I would say you don't have enough time in London. With 14 days, you need 4-5 in London.
Therefore skip Conwy or Keswick (sorry, you have finite time).
If you skip Keswick, go for one night to Whitby before dumping the car in York. Website: https://www.visitwhitby.com/
Another history option which a car makes easier: A stop off at Hadrians Wall.

In London, you need anywhere in or on the underground circle line, or along the "South Bank". The sights are spread out, and anywhere near a central tube station is equally OK. South Ken. is a good choice as it is on the Piccadilly line direct to Heathrow.

As a first timer, I need to say do not assume a car is the obvious and easy way to travel. In towns and cities it is not, and between towns and cities trains are more comfortable and often faster. Towns were built when most people travelled on foot and by horse, and, despite some misguided attempts in the 1960's and 1970's to re-build for cars, most of them are still pedestrian-shaped.
Car travel between cities (by motorways, roads with numbers beginning "M" and blue signposting) is not an easy cruise, but is the fastest option.

Items to research: How the tube works, and Oyster cards.

Posted by
18862 posts

To be perfectly clear: I believe most of us consider Rick's itinerary suggestions too fast-paced for an individual traveler. Changing hotels every 2 nights means you get not much more than 1 full day at each location and guarantees that you spend a great deal of your precious vacation time packing/unpacking, checking into/out of hotels and sitting inside a car, train or bus.

Posted by
1118 posts

I am a firm believer in the following for your trip to England:
1) avoid the car, hassle and expense. Rely upon the drivers of trains, buses, the Tube and your feet. Public transport is great, easy and relatively cheap plus provides more opportunity for you to add to your experiences. Our public transport comments also applies to outside of London where there can be a bit of a timing challenge, but not one of having no accessibility to a destination (at least of those we sought).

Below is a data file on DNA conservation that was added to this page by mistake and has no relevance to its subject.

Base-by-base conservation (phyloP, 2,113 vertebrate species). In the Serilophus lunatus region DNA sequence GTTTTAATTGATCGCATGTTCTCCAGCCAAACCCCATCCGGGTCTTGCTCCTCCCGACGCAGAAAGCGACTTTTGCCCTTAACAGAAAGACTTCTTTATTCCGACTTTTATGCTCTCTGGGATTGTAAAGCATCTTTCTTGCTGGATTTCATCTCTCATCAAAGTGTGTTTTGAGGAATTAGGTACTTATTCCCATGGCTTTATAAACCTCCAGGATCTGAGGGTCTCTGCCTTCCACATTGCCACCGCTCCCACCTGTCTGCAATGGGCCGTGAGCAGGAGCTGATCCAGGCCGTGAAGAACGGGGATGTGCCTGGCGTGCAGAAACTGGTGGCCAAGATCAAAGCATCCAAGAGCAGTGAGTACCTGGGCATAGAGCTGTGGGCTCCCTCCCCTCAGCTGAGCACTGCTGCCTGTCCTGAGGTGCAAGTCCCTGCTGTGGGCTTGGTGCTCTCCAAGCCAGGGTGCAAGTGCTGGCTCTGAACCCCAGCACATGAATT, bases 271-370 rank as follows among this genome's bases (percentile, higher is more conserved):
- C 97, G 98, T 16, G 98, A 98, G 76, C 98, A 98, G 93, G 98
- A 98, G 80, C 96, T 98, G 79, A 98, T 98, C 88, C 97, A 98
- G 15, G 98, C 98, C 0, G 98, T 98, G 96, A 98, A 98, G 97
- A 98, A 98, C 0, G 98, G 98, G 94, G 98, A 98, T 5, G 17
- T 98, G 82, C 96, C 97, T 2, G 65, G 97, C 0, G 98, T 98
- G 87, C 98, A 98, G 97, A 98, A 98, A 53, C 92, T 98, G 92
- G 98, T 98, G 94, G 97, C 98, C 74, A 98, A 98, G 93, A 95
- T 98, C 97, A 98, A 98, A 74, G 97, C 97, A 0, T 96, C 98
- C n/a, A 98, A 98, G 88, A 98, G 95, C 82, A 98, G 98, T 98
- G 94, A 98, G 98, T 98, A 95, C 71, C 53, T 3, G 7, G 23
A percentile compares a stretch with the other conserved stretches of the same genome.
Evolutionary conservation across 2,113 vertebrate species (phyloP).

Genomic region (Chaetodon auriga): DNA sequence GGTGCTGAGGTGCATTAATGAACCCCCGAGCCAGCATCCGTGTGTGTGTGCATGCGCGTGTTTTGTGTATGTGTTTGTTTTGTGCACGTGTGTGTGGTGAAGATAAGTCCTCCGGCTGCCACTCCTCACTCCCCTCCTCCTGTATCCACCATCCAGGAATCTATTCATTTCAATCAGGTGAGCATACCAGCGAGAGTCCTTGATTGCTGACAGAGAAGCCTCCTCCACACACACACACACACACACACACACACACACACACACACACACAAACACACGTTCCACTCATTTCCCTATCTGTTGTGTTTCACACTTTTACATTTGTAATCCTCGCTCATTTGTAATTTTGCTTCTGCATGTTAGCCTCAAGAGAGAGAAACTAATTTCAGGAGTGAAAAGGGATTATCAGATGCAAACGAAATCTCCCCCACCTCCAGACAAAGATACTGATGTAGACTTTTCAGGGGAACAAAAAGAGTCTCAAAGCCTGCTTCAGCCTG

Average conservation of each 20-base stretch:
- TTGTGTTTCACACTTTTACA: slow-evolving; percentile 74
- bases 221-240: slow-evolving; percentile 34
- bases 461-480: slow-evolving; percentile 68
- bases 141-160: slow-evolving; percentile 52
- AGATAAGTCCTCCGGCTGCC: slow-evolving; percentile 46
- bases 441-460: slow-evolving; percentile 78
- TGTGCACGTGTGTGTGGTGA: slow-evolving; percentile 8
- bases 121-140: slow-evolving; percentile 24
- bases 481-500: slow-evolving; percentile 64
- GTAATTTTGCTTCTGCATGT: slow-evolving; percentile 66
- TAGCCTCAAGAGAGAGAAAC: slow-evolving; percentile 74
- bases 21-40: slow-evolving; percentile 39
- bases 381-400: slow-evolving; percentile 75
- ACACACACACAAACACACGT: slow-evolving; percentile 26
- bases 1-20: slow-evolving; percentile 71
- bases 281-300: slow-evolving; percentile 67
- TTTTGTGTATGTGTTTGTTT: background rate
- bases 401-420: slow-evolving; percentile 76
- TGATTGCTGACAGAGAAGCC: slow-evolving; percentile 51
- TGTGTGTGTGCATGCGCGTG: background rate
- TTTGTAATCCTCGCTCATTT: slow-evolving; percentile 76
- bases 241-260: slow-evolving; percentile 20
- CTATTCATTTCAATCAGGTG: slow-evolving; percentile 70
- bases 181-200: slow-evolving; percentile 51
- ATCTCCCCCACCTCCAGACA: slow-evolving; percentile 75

2) RS does offer fairly quick paced itineraries and England offers wonderful experiences to be absorbed. Slow down, breathe and enjoy engaging local folks whom we found to be wonderful kind people.
3) A specific recommendation is to take a ride on the Thames to gain an additional sense of history.
4) I resemble your physical description, and live in Sarasota FL, and assure you a moderate pace itinerary is achievable.
5) Windsor is an excellent day trip.
6) Suggest assembling a revised itinerary based upon posters comments and re-publishing for critique.
7) Note: Tower of London is not to be missed and you should check for changing of the keys ceremony tickets NOW!

Posted by
133 posts

Seriously, ignore the RS 2 week itinerary. From what you have said it is the opposite of what you are wanting.
Spend a few days relaxing and exploring London.
Hire the car and head to Oxfordshire/Wiltshire and find a nice quiet town or village as a base. A farmstay can be a good affordable friendly option. From there you can leisurely explore each day. Lots of small towns and villages quite a few impressive sights. Avebury, the Long Barrow at West Kennett, Uffington White Horse. Tithe Barn at Great Coxwell. Lacock Abbey Stonehenge, Salisbury, Oxford, Castle Combe, Bath and the Cotswold.
A relaxing home base and a week or more of relaxed sightseeing.
Maybe head to the coast for a few days or go searching out a few castles for the wife before heading back to London.
2 weeks isn't long and if you are doing 2 to 4 hour trips then setting up and orientating all the time you are gonna be tired and cranky. Relax and enjoy stuff you can see and do easily. You are never gonna see everything so make the most of what you can get to.

Posted by
71 posts